Movie star Jon Voight described to "The View’s" Elisabeth Hasselbeck his thoughts on fellow Hollywood conservatives. On the September 8 "View," Hasselbeck offered a behind the scenes look at the Republican Convention. Whe show’s sole Republican asked one of the few outspoken Hollywood conservatives why many actors who "lean toward the right" remain in the closet, Voight replied that Hollywood conservatives are "thoughtful" because "they have to make a decision to be conservative in Hollywood" and "they have some guts."
The previous Friday, Elisabeth Hasselbeck also made pre-recorded appearance on "Hannity and Colmes." Sean Hannity inquired as to "where the other girls stand." After acknowledging Joy Behar is "on the hard left" (talk about stating the obvious) "The View" co-host opined that Whoopi, Sherri and Joy just might come around because "there’s potential for them to now see something on this side of the ticket that maybe they were not seeing before."
"Palin's Church Promotes Conversion of Gays," blares the headline for a September 7 Associated Press article noting that the Alaska governor's home church is supporting Focus on the Family's "Love Won Out" conference.
Of course as with much of the media's reporting on religion, AP's article is weighed in the balance and found lacking. It's downright misleading and factually inaccurate, betraying a complete ignorance of evangelical Christian theology (emphasis mine):
Gov. Sarah Palin's church is promoting a conference that promises to convert gays into heterosexuals through the power of prayer.
"You'll be encouraged by the power of God's love and His desire to transform the lives of those impacted by homosexuality," according to the insert in the bulletin of the Wasilla Bible Church, where Palin has prayed for about six years.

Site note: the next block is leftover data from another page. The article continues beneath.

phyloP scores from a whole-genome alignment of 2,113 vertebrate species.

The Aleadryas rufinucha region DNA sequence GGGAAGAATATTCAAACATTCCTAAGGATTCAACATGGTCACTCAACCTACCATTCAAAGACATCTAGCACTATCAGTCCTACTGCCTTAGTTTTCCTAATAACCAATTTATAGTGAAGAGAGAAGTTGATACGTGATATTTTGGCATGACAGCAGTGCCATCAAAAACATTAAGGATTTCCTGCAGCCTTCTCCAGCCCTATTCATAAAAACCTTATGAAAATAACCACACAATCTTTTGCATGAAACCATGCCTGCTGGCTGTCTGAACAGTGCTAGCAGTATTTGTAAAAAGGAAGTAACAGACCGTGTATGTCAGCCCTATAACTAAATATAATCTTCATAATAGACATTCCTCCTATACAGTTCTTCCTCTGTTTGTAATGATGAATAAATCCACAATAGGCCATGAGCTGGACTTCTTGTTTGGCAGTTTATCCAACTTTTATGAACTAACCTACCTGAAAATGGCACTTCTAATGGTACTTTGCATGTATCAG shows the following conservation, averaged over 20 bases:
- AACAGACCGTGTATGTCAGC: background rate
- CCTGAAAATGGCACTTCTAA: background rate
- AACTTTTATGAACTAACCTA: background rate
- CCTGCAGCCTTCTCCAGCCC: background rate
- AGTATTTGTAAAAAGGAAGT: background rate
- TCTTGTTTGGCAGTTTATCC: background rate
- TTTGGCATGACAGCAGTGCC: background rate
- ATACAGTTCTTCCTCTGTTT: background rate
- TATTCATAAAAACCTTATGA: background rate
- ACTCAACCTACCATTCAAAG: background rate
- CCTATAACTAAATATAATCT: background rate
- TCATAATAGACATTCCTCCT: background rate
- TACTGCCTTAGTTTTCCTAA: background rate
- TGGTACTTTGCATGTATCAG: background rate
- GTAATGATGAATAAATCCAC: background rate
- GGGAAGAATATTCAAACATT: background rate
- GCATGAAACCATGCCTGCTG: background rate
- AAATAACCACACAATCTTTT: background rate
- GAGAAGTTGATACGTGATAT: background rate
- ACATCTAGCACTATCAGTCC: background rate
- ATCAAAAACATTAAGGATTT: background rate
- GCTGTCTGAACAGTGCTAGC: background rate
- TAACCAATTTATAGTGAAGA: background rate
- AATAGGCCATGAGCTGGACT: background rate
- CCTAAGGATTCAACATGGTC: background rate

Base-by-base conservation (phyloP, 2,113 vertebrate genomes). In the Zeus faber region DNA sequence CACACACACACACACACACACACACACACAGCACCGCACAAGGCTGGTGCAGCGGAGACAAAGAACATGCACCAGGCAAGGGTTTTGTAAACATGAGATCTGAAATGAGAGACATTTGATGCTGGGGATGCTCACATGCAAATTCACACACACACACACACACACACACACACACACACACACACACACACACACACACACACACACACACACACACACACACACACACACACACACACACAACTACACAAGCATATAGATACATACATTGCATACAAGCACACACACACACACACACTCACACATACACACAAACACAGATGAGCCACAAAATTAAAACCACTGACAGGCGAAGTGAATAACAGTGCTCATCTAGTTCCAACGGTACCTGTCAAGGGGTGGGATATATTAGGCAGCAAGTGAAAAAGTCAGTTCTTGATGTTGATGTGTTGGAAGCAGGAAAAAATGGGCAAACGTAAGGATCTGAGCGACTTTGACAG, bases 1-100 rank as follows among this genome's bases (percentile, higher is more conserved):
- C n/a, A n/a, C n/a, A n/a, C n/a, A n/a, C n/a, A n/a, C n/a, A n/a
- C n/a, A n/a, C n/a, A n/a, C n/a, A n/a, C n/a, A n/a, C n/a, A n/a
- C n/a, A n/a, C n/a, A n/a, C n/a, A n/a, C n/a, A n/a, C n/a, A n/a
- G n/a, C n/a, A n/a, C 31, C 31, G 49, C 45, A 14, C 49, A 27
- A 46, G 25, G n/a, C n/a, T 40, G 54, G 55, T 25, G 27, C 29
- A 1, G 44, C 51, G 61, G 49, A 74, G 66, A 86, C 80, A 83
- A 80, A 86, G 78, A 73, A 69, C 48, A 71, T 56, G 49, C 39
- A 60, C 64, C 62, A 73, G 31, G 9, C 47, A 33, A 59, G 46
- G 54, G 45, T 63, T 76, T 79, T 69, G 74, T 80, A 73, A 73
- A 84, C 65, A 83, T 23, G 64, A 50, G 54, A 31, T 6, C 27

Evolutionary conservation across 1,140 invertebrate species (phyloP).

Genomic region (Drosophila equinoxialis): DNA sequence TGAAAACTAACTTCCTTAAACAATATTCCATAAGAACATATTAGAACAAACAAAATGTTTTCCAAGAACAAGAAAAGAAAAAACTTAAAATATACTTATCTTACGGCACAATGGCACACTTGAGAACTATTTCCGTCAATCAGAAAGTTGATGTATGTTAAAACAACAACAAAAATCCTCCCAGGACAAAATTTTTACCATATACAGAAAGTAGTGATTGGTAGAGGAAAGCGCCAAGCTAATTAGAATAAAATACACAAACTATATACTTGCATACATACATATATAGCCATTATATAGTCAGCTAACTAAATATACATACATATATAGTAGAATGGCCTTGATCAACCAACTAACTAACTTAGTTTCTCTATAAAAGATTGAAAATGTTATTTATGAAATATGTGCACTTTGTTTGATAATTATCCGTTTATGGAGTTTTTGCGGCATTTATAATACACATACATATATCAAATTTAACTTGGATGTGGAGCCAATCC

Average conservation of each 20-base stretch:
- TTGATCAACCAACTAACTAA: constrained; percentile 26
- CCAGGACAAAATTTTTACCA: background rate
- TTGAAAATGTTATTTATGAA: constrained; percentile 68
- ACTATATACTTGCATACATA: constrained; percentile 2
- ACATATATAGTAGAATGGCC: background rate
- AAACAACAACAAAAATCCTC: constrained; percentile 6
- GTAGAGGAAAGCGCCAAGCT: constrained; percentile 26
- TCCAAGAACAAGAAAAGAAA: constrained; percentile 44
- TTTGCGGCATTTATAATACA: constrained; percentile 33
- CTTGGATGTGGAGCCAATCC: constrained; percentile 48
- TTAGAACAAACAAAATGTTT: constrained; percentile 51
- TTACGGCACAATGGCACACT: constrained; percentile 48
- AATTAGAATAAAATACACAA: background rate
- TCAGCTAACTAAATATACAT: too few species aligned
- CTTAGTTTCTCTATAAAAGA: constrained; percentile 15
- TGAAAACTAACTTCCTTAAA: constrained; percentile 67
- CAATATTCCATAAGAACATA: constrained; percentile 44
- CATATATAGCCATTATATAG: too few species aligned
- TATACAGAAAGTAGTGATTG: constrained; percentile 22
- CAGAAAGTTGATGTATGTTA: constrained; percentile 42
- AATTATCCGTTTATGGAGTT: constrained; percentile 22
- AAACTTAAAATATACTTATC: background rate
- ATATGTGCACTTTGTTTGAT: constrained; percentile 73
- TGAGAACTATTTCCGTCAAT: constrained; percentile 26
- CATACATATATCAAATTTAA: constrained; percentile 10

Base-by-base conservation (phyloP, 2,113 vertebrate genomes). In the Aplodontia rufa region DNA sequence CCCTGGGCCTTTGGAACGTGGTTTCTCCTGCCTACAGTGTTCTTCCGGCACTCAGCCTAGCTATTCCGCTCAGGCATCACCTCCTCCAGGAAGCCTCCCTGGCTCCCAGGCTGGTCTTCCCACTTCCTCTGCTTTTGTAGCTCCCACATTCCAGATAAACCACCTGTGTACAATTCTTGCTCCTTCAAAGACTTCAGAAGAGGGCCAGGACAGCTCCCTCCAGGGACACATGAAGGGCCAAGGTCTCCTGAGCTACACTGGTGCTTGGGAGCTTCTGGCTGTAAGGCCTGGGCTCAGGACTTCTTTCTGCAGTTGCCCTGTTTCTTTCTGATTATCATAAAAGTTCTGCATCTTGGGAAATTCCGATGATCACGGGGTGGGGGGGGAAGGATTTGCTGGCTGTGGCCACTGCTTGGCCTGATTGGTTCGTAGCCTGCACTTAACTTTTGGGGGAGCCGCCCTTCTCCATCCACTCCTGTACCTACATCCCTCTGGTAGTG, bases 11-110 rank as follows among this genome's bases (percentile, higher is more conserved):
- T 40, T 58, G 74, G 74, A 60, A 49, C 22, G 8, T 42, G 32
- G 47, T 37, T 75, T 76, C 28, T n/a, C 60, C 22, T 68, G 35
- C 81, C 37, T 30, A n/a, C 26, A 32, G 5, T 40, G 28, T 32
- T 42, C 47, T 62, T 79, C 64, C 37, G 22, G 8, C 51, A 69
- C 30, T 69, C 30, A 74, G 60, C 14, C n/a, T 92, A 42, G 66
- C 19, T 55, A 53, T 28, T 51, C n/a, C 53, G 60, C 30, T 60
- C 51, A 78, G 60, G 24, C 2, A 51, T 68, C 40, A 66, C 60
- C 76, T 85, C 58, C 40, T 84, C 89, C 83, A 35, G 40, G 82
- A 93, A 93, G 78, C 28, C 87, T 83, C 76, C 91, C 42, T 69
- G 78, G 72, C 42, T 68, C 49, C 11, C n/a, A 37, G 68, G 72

Let's back up a minute. That quote in the Wasilla Bible Church bulletin is taken from the Web site for Focus on the Family's Love Won Out conferences. But does the conference really "[promise] to convert gays into heterosexuals through the power of prayer"? Far from it.
"Good Morning America" on Monday featured liberal New York Times columnist Tom Friedman as an energy expert to "fact check" John McCain's policies on the subject and advocate for higher taxes. GMA co-host Diane Sawyer never referred to Friedman's economic policies as liberal, despite the fact that he repeatedly made assertions such as this: "But, you know, there's really no effective plan to make us energy independent without what I call a price signal, without either a carbon tax or a gasoline tax that's really going to shape the market in a different way."
Sawyer began the segment by noting both candidates have plans for energy independence. She then asked, "Are they going to achieve it? Do they mean it?" However, the ABC host didn't ask Friedman to "fact check" Obama's plan. Instead she simply recited the Democrat's plans for eliminating Mid East Oil. And while Friedman freely attacked McCain's policies, he responded to a clip of Obama talking about investing more money into alternative energy by, again, complaining about a lack of gasoline tax: "Unless we have a floor onto the price of gasoline that really keeps that behavior going, you can't throw enough money at this problem."
On Sunday’s Face the Nation on CBS, host Bob Schieffer interviewed Republican presidential candidate John McCain and wondered why Americans weren’t sacrificing more during a time of war: "But we have one half of one percent of the American people who are making all of the sacrifice in this war. If the rest of us didn't watch television or looked at the newspaper, we might not know there's a war going on. Our taxes didn't go up, there's no rationing. If you didn't look for it, you wouldn't know the war was going on. Shouldn't there be some way, in a democracy, that we share this burden?"
Earlier in the interview, Schieffer asked McCain about the Republican convention and the delegates represented:
Do you ever get the impression the liberal media disdain Gov. Sarah Palin not just because she's a strong conservative addition to the McCain ticket, but because she's a mother of five who practices the family values she preaches? I would submit that's a strong likelihood, at least in the case of Slate's Jacob Weisberg, who posits in the September 15 Newsweek that (emphases mine):
Palin's pro-life purism is as ethically flawed as it is politically damaging to the GOP. By vaunting their pro-life agenda over everything else, conservatives are abandoning one of their most valuable insights, that intact, two-parent families are best for children and the foundation of a healthy society.
Weisberg is so skeeved out by Gov. Palin's "purism" on abortion that he practically waxes nostalgic for the days of Vice President Dan Quayle: